getting a submatrix of all true
Bengt Richter
bokr at oz.net
Thu Jul 3 06:25:40 CEST 2003
On Wed, 02 Jul 2003 14:16:57 -0500, John Hunter <jdhunter at ace.bsd.uchicago.edu> wrote:
>
>I have a largish data set (1000 observations x 100 floating point
>variables), and some of the of the data are missing. I want to try a
>variety of clustering, neural network, etc, algorithms on the data,
>and to keep life simple I want to reduce the dimensions of the matrix
>so that I have no missing values, since not all the algorithms are
>able to handle them and there is sufficient redundancy in the
>variables that I can afford to lose some.
>
>I am currently using a hack that works, but it makes me wonder if
>there is an optimal solution. I define optimal as the removal of rows
>and columns such that there are no missing values and
>max(numRows*numCols).
>
>My current approach is to drop rows (observations) that have more than
>some prespecified number of missing variables, and then drop the
>columns (variables) of the reduced data set that have any missing
>values. I chose the threshold for dropping a row by eyeballing the
>distribution of number of missing variables per observation, pick a
>number on the low end of the distribution, and dropping the rows that
>exceed the threshold.
>
>Another way of formulating the question: for a sparse boolean matrix
>(sparse on True), what is the optimal way to remove rows and columns
>so that the total number of elements in the matrix is maximal and
>there are no True values left.
>
>
>Example:
>
> 0 0 0
> 0 0 0 candidate sub matrix has 12 elements
> 0 0 0
> 0 0 0
>
>1 0 0 0 1
>0 0 0 0 0 0 0 0 0 0
>0 0 0 0 0 0 0 0 0 0 candidate submatrix has 15 elements
>0 0 0 0 0 0 0 0 0 0
>0 0 1 0 0
>
> 0 0
> 0 0 candidate submatrix has 8 elements
> 0 0
> 0 0
>
>I want to programatically extract the 15 element matrix
If I understand your original optimality definition, that would be suboptimal.
I.e., how about the 16-element matrix? (x's mark the corresponding zeroes)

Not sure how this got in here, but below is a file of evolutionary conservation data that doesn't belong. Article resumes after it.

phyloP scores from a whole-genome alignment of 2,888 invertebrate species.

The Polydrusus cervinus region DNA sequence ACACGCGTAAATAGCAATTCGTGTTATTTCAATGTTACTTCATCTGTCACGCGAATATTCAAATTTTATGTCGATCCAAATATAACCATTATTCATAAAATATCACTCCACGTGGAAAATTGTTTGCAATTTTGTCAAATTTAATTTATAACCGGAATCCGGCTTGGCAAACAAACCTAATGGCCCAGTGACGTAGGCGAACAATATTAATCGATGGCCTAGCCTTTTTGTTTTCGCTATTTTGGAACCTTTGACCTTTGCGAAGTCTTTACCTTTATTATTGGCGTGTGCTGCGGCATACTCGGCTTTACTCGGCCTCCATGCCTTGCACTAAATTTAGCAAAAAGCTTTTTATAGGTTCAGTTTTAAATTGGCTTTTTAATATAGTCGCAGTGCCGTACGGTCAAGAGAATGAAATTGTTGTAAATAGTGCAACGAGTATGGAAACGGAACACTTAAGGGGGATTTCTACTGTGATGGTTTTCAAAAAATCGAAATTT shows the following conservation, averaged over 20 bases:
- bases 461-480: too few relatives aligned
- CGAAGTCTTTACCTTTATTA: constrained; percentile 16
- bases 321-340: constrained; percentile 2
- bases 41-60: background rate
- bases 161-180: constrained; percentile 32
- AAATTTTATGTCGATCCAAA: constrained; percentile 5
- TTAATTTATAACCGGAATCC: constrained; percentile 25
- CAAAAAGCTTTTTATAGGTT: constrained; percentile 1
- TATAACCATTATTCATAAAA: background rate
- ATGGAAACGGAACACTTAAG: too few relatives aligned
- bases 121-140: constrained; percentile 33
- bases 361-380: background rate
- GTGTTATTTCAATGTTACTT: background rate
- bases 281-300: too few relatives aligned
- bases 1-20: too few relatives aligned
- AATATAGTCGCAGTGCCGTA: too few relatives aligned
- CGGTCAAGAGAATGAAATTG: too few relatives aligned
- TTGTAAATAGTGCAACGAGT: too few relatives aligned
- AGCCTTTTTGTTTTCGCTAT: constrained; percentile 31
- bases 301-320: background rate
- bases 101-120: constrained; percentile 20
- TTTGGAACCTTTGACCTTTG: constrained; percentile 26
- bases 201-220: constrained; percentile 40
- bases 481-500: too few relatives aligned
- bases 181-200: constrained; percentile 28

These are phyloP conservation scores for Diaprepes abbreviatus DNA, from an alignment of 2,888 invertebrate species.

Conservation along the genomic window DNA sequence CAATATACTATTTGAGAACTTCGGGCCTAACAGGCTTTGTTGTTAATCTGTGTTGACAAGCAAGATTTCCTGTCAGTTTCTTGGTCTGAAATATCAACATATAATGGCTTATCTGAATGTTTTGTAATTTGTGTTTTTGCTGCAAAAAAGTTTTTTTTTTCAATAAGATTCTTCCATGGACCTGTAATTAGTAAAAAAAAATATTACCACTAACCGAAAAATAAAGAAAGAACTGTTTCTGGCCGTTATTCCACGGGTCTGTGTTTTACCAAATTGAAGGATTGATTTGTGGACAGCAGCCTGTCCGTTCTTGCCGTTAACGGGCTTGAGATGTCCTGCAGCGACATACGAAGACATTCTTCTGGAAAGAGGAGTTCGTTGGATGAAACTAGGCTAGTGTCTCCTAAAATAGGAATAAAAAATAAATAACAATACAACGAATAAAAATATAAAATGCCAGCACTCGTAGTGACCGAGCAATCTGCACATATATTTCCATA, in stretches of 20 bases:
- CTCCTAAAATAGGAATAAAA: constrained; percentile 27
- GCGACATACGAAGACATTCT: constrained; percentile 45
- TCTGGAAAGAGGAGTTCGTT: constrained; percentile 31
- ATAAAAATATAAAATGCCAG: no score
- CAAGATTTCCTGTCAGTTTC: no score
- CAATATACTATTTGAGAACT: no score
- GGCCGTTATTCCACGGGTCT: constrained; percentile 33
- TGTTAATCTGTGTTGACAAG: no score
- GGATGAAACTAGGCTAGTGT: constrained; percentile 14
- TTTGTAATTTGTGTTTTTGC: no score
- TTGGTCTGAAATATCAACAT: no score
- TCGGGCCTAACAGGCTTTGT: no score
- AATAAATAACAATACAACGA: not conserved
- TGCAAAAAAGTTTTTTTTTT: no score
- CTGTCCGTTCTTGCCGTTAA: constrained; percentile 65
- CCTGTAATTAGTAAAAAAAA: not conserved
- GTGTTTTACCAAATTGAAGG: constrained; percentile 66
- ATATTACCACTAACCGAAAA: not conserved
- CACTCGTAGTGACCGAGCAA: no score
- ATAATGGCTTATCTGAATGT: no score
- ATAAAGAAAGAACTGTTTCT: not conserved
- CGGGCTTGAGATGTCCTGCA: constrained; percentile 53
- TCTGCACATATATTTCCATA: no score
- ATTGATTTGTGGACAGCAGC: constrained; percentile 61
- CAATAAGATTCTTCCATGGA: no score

1 0 0 0 1
x x 0 x x
x x 0 x x
x x 0 x x
x x 1 x x
Or do they have to be adjacent?
>
>Following the approach described above, I get the desired answer in
>the example below, though this is a hack solution and I have the
>feeling there is a better one.
>
> from Numeric import nonzero, array, take, sum
>
> X = array([[1, 0, 0, 0, 1],
> [0, 0, 0, 0, 0],
> [0, 0, 0, 0, 0],
> [0, 0, 0, 0, 0],
> [0, 0, 1, 0, 0]])
>
> goodObsInd = nonzero(sum(X,1)<2) # observations with < 2 missing variables
> X = take(X, goodObsInd) # drop the bad
>
> goodVarInd = nonzero(sum(X)==0) # variables with no missing data
> X = take(X, goodVarInd, 1 ) # drop the bad variables
>
> print X
>
Brute force seems to work on this little example. Maybe it can
be memoized and optimized and/or whatever to handle your larger matrix fast enough?
====< submatrix.py >================================
X = [
[1, 0, 0, 0, 1],
[0, 0, 0, 0, 0],
[0, 0, 0, 0, 0],
[0, 0, 0, 0, 0],
[0, 0, 1, 0, 0]
]
def optimrcs(mx, rows=[], cols=[]):
if not rows or not cols: return 0,[],[]
maxscore = 0
for r in rows:
if not mx[r].count(1): continue
for c in cols:
if not mx[r][c]: continue
# eval column submatrix vs row submatrix
colsxthis = cols[:]; colsxthis.remove(c)
colscore, rset, cset = optimrcs(mx, rows, colsxthis)
if colscore>maxscore:
maxscore, maxrows, maxcols = colscore, rset, cset
rowsxthis = rows[:]; rowsxthis.remove(r)
rowscore, rset, cset = optimrcs(mx, rowsxthis, cols)
if rowscore >= maxscore:
maxscore, maxrows, maxcols = rowscore, rset, cset
if not maxscore:
return len(rows)*len(cols), rows, cols
return maxscore, maxrows,maxcols
if __name__ == '__main__':
score, rowsel, colsel = optimrcs(X, range(5), range(5))
print 'Score = %s, rows = %s, cols = %s' % (score,rowsel,colsel)
print
for r in range(5):
row = X[r]
for c in range(5):
if r in rowsel and c in colsel:
print '<%s>'% row[c],
else:
print ' %s '% row[c],
print
====================================================
Running it results thus:
[21:24] C:\pywk\clp>submatrix.py
Score = 16, rows = [1, 2, 3, 4], cols = [0, 1, 3, 4]
1 0 0 0 1
<0> <0> 0 <0> <0>
<0> <0> 0 <0> <0>
<0> <0> 0 <0> <0>
<0> <0> 1 <0> <0>
Regards,
Bengt Richter
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